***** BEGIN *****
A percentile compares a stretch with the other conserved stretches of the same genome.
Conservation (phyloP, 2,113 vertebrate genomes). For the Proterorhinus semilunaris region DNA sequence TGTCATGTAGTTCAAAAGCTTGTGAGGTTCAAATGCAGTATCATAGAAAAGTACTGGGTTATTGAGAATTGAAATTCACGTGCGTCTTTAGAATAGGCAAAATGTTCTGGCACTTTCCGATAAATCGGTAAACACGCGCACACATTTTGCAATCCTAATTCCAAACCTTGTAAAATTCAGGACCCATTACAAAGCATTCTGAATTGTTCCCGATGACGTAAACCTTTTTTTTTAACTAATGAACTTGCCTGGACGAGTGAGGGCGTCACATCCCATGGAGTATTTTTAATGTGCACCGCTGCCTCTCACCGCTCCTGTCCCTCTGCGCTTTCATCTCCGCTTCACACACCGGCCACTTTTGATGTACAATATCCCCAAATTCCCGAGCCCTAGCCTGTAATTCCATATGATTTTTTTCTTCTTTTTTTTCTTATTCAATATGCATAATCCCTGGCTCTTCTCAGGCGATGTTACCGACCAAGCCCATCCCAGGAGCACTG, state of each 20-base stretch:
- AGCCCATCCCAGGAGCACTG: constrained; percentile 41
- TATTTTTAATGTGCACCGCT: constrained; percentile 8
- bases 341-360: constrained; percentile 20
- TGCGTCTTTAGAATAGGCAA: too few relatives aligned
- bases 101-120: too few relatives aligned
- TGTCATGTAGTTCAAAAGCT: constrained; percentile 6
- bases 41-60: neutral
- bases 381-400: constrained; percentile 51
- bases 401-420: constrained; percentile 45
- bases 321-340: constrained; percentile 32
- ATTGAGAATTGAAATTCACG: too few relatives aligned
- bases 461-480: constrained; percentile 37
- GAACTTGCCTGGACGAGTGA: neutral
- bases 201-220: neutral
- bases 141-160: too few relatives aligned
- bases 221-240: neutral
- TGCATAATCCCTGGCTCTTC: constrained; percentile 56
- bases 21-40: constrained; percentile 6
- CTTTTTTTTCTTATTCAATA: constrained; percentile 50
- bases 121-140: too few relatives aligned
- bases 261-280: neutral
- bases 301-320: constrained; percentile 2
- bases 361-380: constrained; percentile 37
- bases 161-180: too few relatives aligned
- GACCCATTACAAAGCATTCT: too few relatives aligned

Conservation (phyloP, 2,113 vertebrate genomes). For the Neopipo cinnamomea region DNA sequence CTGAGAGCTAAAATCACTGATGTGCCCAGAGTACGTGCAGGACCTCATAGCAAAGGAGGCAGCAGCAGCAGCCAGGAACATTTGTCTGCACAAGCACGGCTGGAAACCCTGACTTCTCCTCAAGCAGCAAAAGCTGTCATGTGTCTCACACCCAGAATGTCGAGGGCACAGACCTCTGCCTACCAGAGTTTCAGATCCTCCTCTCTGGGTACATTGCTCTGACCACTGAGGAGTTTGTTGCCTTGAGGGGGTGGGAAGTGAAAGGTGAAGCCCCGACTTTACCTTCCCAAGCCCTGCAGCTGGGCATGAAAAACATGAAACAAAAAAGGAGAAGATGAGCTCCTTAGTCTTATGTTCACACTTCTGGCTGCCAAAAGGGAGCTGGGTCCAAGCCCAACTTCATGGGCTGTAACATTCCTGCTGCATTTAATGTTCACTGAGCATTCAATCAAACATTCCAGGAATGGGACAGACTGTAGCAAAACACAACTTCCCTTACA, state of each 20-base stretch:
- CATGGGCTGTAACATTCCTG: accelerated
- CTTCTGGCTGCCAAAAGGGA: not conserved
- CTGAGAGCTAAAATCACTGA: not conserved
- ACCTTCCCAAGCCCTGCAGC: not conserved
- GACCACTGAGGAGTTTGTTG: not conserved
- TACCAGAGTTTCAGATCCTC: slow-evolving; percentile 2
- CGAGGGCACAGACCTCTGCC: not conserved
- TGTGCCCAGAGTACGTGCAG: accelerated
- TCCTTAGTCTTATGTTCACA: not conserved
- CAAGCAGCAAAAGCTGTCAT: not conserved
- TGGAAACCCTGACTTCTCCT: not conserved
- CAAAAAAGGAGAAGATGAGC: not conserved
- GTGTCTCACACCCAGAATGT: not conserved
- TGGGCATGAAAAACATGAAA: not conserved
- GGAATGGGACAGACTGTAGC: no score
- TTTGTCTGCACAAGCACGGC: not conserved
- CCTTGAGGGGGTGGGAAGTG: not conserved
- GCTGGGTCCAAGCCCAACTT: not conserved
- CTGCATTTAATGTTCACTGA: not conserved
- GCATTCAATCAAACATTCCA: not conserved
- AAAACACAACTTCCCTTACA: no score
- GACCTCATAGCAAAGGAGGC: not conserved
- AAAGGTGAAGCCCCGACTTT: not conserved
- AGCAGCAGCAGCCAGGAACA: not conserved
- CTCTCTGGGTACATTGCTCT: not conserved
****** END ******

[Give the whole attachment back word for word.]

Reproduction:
A percentile compares a stretch with the other conserved stretches of the same genome.
Conservation (phyloP, 2,113 vertebrate genomes). For the Proterorhinus semilunaris region DNA sequence TGTCATGTAGTTCAAAAGCTTGTGAGGTTCAAATGCAGTATCATAGAAAAGTACTGGGTTATTGAGAATTGAAATTCACGTGCGTCTTTAGAATAGGCAAAATGTTCTGGCACTTTCCGATAAATCGGTAAACACGCGCACACATTTTGCAATCCTAATTCCAAACCTTGTAAAATTCAGGACCCATTACAAAGCATTCTGAATTGTTCCCGATGACGTAAACCTTTTTTTTTAACTAATGAACTTGCCTGGACGAGTGAGGGCGTCACATCCCATGGAGTATTTTTAATGTGCACCGCTGCCTCTCACCGCTCCTGTCCCTCTGCGCTTTCATCTCCGCTTCACACACCGGCCACTTTTGATGTACAATATCCCCAAATTCCCGAGCCCTAGCCTGTAATTCCATATGATTTTTTTCTTCTTTTTTTTCTTATTCAATATGCATAATCCCTGGCTCTTCTCAGGCGATGTTACCGACCAAGCCCATCCCAGGAGCACTG, state of each 20-base stretch:
- AGCCCATCCCAGGAGCACTG: constrained; percentile 41
- TATTTTTAATGTGCACCGCT: constrained; percentile 8
- bases 341-360: constrained; percentile 20
- TGCGTCTTTAGAATAGGCAA: too few relatives aligned
- bases 101-120: too few relatives aligned
- TGTCATGTAGTTCAAAAGCT: constrained; percentile 6
- bases 41-60: neutral
- bases 381-400: constrained; percentile 51
- bases 401-420: constrained; percentile 45
- bases 321-340: constrained; percentile 32
- ATTGAGAATTGAAATTCACG: too few relatives aligned
- bases 461-480: constrained; percentile 37
- GAACTTGCCTGGACGAGTGA: neutral
- bases 201-220: neutral
- bases 141-160: too few relatives aligned
- bases 221-240: neutral
- TGCATAATCCCTGGCTCTTC: constrained; percentile 56
- bases 21-40: constrained; percentile 6
- CTTTTTTTTCTTATTCAATA: constrained; percentile 50
- bases 121-140: too few relatives aligned
- bases 261-280: neutral
- bases 301-320: constrained; percentile 2
- bases 361-380: constrained; percentile 37
- bases 161-180: too few relatives aligned
- GACCCATTACAAAGCATTCT: too few relatives aligned

Conservation (phyloP, 2,113 vertebrate genomes). For the Neopipo cinnamomea region DNA sequence CTGAGAGCTAAAATCACTGATGTGCCCAGAGTACGTGCAGGACCTCATAGCAAAGGAGGCAGCAGCAGCAGCCAGGAACATTTGTCTGCACAAGCACGGCTGGAAACCCTGACTTCTCCTCAAGCAGCAAAAGCTGTCATGTGTCTCACACCCAGAATGTCGAGGGCACAGACCTCTGCCTACCAGAGTTTCAGATCCTCCTCTCTGGGTACATTGCTCTGACCACTGAGGAGTTTGTTGCCTTGAGGGGGTGGGAAGTGAAAGGTGAAGCCCCGACTTTACCTTCCCAAGCCCTGCAGCTGGGCATGAAAAACATGAAACAAAAAAGGAGAAGATGAGCTCCTTAGTCTTATGTTCACACTTCTGGCTGCCAAAAGGGAGCTGGGTCCAAGCCCAACTTCATGGGCTGTAACATTCCTGCTGCATTTAATGTTCACTGAGCATTCAATCAAACATTCCAGGAATGGGACAGACTGTAGCAAAACACAACTTCCCTTACA, state of each 20-base stretch:
- CATGGGCTGTAACATTCCTG: accelerated
- CTTCTGGCTGCCAAAAGGGA: not conserved
- CTGAGAGCTAAAATCACTGA: not conserved
- ACCTTCCCAAGCCCTGCAGC: not conserved
- GACCACTGAGGAGTTTGTTG: not conserved
- TACCAGAGTTTCAGATCCTC: slow-evolving; percentile 2
- CGAGGGCACAGACCTCTGCC: not conserved
- TGTGCCCAGAGTACGTGCAG: accelerated
- TCCTTAGTCTTATGTTCACA: not conserved
- CAAGCAGCAAAAGCTGTCAT: not conserved
- TGGAAACCCTGACTTCTCCT: not conserved
- CAAAAAAGGAGAAGATGAGC: not conserved
- GTGTCTCACACCCAGAATGT: not conserved
- TGGGCATGAAAAACATGAAA: not conserved
- GGAATGGGACAGACTGTAGC: no score
- TTTGTCTGCACAAGCACGGC: not conserved
- CCTTGAGGGGGTGGGAAGTG: not conserved
- GCTGGGTCCAAGCCCAACTT: not conserved
- CTGCATTTAATGTTCACTGA: not conserved
- GCATTCAATCAAACATTCCA: not conserved
- AAAACACAACTTCCCTTACA: no score
- GACCTCATAGCAAAGGAGGC: not conserved
- AAAGGTGAAGCCCCGACTTT: not conserved
- AGCAGCAGCAGCCAGGAACA: not conserved
- CTCTCTGGGTACATTGCTCT: not conserved